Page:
Evelyn Boyd Granville: Race, Space, & Education Advocacy
Growing up in Washington, D.C. during the Great Depression, Evelyne Boyd Granville perpetually saw her glass as half-full. “I was aware that segregation placed many limitations on Negros,” she wrote. “However, daily one came into contact with Negroes who had made a place for themselves in society…”
Granville’s daily contact with such role models began at Dunbar High School, where highly educated teachers (white and black) instilled a belief in Granville that, regardless of race and gender, all deserved access to knowledge. “We accepted education as the means to rise above the limitations that a prejudiced society endeavored to place upon us.”
Pinched pennies, financial aid, and academic scholarship made her continued education possible. Granville attended Smith College and then Yale for her Ph.D, becoming just the second African American women to receive a mathematics doctorate at any American University.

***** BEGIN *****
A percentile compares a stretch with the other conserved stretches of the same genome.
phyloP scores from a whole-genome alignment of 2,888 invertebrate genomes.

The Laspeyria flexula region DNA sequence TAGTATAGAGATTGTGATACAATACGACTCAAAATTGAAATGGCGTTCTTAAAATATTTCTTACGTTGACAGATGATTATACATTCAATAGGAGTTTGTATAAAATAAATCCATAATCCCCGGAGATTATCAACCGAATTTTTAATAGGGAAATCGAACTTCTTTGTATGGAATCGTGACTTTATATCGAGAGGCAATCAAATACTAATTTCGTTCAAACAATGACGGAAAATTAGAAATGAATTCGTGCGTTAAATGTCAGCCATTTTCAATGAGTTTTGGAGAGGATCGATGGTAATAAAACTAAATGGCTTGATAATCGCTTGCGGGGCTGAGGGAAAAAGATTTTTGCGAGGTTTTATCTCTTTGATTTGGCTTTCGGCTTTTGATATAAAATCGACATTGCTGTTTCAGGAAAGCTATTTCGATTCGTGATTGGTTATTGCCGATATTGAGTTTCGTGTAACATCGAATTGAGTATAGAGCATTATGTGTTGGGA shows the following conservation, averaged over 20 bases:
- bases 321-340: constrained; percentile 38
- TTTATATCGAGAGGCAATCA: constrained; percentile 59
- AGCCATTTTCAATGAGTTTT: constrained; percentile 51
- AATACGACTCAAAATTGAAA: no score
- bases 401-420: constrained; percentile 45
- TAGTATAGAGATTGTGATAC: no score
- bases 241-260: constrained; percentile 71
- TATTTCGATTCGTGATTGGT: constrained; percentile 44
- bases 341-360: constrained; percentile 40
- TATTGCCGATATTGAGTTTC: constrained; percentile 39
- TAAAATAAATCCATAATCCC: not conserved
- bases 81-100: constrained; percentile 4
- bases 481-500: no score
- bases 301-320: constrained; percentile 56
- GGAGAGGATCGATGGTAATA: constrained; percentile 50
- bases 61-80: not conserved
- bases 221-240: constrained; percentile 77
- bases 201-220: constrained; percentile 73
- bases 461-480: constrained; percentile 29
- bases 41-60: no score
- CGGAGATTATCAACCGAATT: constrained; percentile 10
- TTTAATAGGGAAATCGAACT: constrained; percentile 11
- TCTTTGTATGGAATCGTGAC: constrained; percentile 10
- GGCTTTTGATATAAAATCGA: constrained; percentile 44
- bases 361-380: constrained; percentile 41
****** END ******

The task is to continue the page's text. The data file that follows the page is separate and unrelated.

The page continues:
After a few years of teaching at Fisk University, an all-black college in Nashville, Granville began her professional career performing real-time’ calculations for satellite launchings. She studied rocket trajectories and methods of orbit computation as a part of the U.S. involvement in the space race. In 1967, Granville returned to the classroom, where she began an impressive 30-year commitment to education advocacy.
Next Up: Sister Mary Kenneth Keller (click here or below)